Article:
The demographics of the US are shifting. Columbia University’s Health and Aging Policy Fellows state: “In many ways, gerontology represents the future of healthcare . . . By 2030, 71 million Americans will be 65 and older. These individuals are at high risk for complex health problems, chronic illness, and disability, and they are, and will continue to be, the heaviest users of healthcare. Although estimates vary, today, older adults account for a substantial proportion of hospital days, ambulatory adult primary care visits, home care visits, and nursing home residents. Over the next 30 years, as the number of older Americans doubles, almost every medical specialty will have an increasingly older patient base. As a result, society is facing critical challenges regarding health and social services.” Aging populations raise specific concerns about the prevalence of disability, quality of life, public policy, and impact on healthcare.
The National Institute on Aging Global Health & Aging Report indicates that, “Some researchers think there will be a decrease in the prevalence of disability as life expectancy increases, termed a “compression of morbidity.” Others see an “expansion of morbidity”—an increase in the prevalence of disability as life expectancy increases. Yet others argue that, as advances in medicine slow the progression from chronic disease to disability, severe disability will lessen, but milder chronic diseases will increase. In the United States, between 1982 and 2001 severe disability fell about 25 percent among those aged 65 or older even as life expectancy increased.” The compression or expansion of morbidity has implications for the quality of life.
Quality of Life
A new study led by Eileen Crimmins, USC University Professor and AARP Professor of Gerontology at the USC Davis School of Gerontology, sheds light on quality of life issues for older populations. Emily Gersema and Beth Newcomb, of USC News, wrote that a, “USC-led report examined life expectancy trends and disability rates over a 40-year span from 1970 to 2010. The analysis of U.S. vital statistics found that the average total life span increased for men and women in those 40 years, but so did the proportion of time spent living with a disability. The study found increased longevity is not necessarily indicative of good health. Most age groups live longer with a disability or other health problem.”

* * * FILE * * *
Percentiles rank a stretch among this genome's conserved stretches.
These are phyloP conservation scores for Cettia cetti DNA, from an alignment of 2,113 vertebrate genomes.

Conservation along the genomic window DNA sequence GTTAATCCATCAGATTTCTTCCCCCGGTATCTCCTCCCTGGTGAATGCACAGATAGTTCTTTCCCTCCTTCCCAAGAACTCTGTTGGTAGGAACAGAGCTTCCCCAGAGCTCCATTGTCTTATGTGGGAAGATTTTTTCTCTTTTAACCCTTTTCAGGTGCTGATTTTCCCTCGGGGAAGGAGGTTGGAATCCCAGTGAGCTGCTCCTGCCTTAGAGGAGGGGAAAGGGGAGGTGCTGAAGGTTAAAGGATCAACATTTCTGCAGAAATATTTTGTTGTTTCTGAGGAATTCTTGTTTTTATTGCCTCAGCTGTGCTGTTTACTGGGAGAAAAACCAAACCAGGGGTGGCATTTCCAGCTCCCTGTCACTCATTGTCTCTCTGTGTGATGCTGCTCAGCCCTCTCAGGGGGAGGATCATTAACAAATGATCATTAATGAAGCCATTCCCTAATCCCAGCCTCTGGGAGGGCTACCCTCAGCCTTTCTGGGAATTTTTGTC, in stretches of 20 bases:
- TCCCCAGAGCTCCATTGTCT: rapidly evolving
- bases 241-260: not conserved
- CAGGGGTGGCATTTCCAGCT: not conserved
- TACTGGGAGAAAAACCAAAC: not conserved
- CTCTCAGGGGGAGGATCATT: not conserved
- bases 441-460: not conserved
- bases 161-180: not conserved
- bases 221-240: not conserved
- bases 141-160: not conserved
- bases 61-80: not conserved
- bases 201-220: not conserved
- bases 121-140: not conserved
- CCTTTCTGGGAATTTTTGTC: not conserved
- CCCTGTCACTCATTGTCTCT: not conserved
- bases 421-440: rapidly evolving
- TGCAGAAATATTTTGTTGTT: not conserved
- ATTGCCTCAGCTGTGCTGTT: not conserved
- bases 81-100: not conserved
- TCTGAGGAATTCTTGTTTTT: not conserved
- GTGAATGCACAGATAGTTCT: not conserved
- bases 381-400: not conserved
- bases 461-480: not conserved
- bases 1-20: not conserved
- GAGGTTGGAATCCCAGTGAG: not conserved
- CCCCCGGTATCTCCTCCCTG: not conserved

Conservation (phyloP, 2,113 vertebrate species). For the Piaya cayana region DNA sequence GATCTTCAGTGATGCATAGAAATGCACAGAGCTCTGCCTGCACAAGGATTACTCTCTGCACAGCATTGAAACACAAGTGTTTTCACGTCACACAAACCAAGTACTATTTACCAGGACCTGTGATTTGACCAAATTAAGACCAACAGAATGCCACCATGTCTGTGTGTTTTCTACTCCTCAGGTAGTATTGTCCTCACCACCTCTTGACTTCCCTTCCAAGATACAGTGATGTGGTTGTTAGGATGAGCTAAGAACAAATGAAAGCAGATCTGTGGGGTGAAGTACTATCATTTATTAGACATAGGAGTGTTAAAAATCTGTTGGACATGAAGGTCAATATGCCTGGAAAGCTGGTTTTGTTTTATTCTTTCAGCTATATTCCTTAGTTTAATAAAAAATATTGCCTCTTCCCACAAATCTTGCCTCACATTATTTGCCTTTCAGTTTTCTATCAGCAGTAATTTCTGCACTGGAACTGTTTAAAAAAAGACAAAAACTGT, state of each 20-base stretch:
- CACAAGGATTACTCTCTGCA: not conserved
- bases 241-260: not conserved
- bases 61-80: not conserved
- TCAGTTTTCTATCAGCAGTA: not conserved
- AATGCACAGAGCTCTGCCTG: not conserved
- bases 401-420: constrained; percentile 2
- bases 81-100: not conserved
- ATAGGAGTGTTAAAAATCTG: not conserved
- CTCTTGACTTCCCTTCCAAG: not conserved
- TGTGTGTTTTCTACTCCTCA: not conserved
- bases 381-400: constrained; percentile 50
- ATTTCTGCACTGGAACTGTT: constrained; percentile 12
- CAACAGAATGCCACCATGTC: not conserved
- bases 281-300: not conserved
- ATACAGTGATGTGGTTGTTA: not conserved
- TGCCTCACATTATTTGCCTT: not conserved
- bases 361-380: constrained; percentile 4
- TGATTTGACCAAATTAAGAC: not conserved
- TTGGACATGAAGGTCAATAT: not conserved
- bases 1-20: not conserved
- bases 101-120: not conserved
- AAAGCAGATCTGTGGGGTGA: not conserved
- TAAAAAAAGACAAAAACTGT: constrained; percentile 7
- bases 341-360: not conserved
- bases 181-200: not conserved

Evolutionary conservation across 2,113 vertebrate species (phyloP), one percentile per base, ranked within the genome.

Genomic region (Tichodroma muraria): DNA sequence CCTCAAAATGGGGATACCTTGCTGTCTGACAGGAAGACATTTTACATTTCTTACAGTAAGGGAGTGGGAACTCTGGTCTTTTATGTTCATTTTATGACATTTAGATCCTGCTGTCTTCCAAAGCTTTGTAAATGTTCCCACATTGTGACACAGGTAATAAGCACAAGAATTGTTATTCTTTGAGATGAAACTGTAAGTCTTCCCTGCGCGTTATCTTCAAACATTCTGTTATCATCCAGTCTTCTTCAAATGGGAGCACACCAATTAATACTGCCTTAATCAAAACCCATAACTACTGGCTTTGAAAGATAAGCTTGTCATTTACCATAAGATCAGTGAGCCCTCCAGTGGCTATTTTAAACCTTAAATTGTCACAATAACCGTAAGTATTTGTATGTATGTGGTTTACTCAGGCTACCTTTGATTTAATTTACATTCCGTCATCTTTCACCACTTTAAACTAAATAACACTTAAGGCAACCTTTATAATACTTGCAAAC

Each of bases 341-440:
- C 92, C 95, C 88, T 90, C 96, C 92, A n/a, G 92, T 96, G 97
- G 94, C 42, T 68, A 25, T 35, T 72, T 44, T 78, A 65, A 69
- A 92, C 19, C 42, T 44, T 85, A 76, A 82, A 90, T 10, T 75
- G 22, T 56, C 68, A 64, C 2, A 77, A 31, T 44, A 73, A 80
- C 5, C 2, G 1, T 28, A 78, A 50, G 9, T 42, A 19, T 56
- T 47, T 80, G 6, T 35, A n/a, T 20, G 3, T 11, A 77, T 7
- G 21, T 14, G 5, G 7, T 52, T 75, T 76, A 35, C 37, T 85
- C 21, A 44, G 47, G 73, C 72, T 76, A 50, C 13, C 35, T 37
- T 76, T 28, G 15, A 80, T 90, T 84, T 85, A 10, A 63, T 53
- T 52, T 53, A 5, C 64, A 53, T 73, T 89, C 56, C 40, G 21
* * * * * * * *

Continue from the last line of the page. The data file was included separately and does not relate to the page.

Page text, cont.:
“We could be increasing the length of poor-quality life more than good-quality life. There are a number of indications that the baby boomer generation that is now reaching old age is not seeing improvements in health similar to the older groups that went before them,” Eileen Crimmins.
These research findings have implications for policymaking.
There are multiple policy areas addressing the needs of older populations such as transportation, housing, and urban design that impact health and healthcare services. Policies and programs that are feasible and effective are needed.
Adapted from the National Research Council (US) Panel on a Research Agenda and New Data for an Aging World.
In Preparing for an Aging World: The Case for Cross-National Research, researchers explicit that healthcare services for aging populations presents unique challenges. “Healthcare for older persons is thus different from that provided to other age groups in several respects: greater resource demands; the intertwining of professional health services with social services; the frequent occurrence of important ethical conundrums; a higher prevalence of physical and mental disabilities; and, perhaps not as obvious in policy formulation, less scientific evidence for use in determining effective preventive and medical interventions.”
The complexities of the healthcare challenges facing an aging population abound. The various public policy areas that represent the intersection of older populations and pubic health issues are ripe for intervention strategies. While quality of life makes the shifting demographics of the US a top priority for healthcare providers. Healthcare leaders need to take a big picture view that incorporates healthcare challenges, policy interventions, and delivery strategies.